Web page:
Monday, 15 July 2013
A few thoughts on education.
Been thinking about the way of modern education in the light of my recent commencement and why the hell it has been so much of a great failure.
Consider an apprenticeship. In the past, an apprentice left the home of his parents and went to live with his master in what was usually a one-to-one relationship, if not a one-to-a-handful relationship. In any case, the point was that numbers were small enough for master and apprentice to have a personal relationship. The apprentice would serve his master, make his way up in his master's esteem and be trusted with greater and greater tasks as his learning progressed. They would eat together, sleep together, work together. If the trade was one with high capital costs, the only way the apprentice might ever become a master in his own right would be to marry his master's daughter and inherit the proverbial forge. The master did not merely impart skills to his apprentice, but an entire way of thinking and life, but also the culture of a trade. How a tanner was supposed to behave, how a clothier was expected to treat customers, what the standing of a smith was in society.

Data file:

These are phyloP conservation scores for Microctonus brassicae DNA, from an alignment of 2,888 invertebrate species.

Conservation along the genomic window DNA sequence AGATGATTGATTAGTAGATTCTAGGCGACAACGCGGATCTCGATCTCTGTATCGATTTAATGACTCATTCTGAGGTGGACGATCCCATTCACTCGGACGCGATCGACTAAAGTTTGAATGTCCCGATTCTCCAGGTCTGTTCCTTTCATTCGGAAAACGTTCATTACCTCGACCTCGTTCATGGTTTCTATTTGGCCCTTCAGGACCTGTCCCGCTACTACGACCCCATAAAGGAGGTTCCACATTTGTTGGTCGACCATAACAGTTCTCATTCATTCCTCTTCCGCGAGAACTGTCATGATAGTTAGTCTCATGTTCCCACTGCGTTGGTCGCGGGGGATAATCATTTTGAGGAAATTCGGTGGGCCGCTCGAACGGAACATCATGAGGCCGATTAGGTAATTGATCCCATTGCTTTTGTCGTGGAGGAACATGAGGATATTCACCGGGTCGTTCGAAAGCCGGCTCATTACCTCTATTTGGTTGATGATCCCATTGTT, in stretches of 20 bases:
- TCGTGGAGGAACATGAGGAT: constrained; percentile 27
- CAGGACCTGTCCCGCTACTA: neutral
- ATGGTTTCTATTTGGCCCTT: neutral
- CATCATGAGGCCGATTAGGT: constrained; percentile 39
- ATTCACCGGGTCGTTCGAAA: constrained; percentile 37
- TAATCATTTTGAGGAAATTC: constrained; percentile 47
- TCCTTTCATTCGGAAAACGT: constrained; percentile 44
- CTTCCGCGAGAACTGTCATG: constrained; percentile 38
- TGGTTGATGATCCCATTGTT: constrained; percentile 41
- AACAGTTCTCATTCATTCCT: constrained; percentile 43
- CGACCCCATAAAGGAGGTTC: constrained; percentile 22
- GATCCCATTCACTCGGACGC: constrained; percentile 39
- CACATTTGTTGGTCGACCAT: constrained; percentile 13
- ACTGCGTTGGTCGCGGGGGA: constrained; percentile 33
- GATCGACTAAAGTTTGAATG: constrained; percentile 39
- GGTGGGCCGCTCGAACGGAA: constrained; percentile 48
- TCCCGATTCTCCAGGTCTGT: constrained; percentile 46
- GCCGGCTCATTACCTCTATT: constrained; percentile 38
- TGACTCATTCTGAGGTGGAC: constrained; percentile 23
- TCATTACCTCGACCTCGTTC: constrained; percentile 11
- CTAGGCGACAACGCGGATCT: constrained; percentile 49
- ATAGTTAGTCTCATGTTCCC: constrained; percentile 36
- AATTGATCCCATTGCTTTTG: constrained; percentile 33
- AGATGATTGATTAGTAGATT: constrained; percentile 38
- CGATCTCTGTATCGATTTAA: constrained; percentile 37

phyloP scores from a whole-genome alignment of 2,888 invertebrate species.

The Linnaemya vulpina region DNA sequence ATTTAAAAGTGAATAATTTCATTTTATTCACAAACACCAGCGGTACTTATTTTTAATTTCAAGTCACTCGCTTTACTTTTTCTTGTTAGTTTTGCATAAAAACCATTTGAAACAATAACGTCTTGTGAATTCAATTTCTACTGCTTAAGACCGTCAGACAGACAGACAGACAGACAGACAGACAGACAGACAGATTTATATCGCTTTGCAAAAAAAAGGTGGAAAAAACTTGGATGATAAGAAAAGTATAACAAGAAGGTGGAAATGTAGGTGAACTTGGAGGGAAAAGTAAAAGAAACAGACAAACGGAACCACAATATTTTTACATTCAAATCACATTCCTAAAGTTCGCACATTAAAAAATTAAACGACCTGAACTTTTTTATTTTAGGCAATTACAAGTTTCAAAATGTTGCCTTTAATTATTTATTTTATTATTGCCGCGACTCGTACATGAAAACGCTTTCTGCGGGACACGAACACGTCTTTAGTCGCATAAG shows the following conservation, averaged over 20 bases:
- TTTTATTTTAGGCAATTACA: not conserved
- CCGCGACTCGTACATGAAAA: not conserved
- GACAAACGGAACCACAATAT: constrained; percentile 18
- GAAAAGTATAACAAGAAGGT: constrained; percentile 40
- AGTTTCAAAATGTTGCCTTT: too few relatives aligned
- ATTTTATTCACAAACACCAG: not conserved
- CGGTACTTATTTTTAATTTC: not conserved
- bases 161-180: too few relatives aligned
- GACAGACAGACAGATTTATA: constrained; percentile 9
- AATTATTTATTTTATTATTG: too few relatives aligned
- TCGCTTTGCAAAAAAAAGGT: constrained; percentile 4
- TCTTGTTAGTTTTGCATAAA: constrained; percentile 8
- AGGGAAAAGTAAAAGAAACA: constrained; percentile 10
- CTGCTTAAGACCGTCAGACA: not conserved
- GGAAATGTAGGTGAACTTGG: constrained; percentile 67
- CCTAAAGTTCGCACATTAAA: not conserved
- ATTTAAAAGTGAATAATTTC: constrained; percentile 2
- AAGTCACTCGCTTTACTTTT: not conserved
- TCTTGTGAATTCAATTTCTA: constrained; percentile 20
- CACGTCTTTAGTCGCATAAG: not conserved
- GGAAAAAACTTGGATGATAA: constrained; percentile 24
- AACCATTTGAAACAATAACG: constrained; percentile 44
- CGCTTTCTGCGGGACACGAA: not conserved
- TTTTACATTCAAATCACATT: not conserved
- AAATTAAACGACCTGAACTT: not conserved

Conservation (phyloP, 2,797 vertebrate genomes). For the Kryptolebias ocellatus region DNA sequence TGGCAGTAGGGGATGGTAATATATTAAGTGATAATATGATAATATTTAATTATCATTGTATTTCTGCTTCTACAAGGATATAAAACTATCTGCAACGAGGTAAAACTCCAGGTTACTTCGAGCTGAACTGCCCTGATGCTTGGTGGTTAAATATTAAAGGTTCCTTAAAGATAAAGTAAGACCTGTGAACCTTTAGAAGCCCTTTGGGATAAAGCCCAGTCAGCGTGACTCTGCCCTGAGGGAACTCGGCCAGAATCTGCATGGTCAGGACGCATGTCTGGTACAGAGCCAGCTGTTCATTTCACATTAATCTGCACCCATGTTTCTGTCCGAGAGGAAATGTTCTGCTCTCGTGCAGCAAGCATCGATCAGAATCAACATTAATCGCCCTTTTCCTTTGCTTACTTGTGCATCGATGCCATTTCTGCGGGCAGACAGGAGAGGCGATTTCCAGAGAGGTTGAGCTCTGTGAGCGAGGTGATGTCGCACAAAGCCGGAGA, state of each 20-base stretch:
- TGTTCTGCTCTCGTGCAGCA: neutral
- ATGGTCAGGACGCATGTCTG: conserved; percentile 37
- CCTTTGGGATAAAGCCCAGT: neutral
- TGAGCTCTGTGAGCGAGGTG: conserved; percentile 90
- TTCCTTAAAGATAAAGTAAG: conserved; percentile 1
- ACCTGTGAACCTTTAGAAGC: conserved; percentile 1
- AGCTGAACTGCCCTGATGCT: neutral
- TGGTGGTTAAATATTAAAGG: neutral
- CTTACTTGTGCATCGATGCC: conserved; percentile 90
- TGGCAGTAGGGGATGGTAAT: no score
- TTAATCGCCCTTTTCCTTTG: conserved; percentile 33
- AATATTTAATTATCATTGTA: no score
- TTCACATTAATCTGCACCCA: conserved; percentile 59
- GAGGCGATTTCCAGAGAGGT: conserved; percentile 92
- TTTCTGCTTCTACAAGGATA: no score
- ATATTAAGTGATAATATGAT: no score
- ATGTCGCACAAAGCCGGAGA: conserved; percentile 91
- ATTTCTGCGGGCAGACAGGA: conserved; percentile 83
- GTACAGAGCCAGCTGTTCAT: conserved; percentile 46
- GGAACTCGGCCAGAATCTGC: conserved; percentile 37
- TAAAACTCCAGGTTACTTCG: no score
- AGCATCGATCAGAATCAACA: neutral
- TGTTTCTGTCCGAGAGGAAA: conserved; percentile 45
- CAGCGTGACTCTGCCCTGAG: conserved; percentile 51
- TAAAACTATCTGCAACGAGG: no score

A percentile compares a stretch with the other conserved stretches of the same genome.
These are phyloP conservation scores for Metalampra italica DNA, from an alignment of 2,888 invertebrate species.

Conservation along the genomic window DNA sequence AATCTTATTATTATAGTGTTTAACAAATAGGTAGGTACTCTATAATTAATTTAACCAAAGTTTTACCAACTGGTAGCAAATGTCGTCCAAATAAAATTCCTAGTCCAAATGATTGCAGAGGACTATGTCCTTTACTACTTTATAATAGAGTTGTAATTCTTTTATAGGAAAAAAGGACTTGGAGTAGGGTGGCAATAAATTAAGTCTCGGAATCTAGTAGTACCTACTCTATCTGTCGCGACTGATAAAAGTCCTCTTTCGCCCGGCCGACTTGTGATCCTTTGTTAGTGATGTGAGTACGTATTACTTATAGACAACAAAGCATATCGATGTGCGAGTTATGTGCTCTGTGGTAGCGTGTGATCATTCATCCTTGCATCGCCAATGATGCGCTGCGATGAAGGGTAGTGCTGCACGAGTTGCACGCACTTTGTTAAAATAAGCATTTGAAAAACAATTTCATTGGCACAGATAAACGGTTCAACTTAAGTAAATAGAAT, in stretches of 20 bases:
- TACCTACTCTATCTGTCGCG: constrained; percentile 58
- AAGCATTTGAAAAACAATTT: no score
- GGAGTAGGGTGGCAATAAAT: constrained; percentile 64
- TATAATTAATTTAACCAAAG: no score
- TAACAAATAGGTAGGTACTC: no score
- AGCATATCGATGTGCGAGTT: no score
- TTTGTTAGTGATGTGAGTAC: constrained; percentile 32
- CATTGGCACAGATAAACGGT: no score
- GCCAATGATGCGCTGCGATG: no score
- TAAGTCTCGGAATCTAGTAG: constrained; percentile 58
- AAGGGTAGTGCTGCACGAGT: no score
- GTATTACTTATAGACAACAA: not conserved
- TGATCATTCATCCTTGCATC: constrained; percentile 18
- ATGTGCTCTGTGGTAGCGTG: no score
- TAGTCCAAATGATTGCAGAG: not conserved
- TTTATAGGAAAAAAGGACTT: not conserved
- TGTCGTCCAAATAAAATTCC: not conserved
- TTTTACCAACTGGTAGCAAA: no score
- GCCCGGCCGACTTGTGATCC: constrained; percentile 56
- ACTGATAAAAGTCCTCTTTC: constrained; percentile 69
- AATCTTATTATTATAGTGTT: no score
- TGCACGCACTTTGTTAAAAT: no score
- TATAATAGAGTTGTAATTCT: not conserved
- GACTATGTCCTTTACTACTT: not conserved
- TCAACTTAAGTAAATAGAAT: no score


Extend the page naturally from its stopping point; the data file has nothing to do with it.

An apprentice did not merely gain training in the trade he was being groomed for, but also a way of life. In the same way, schools for young ladies, such as finishing schools, taught them more than just how to sew doilies and be oh-so-horribly-oppressed - they were taught codes of behaviour, manners, what would be expected of them as grown women and how to conduct themselves about men -
- Compare all these with the nonsense we have today, a bunch of women with the objectively lowest-qualified major (education) following a curriculum specifically designed to churn out idiots and cogs.
As I mentioned in a previous reply to one of Aurini's comments, education used to be so much more than the 3Rs, so personally involved in the master-disciple bond. When I was matriculated into university, I was assigned a "mentor" which I never saw in person for the whole of the five years I was there and only exchanged a few emails with. At least my primary school teacher stayed with me for a year at a time and my junior college teachers for two years, but most of the professors teaching courses were gone within six weeks, and I had the impression a number of them just wanted to be rid of us so they could go back to the lab.
I don't blame them.
North-East Asians have a reverence for education. The problem is that the Prussian model is antithetical to the original Disciple-Master form of education in the period during which this reverence was formed. Neither China, Japan nor Korea seem to have realised that, alas. But such is the failure of modern education - or perhaps it's not failure, but exactly what it was intended to do.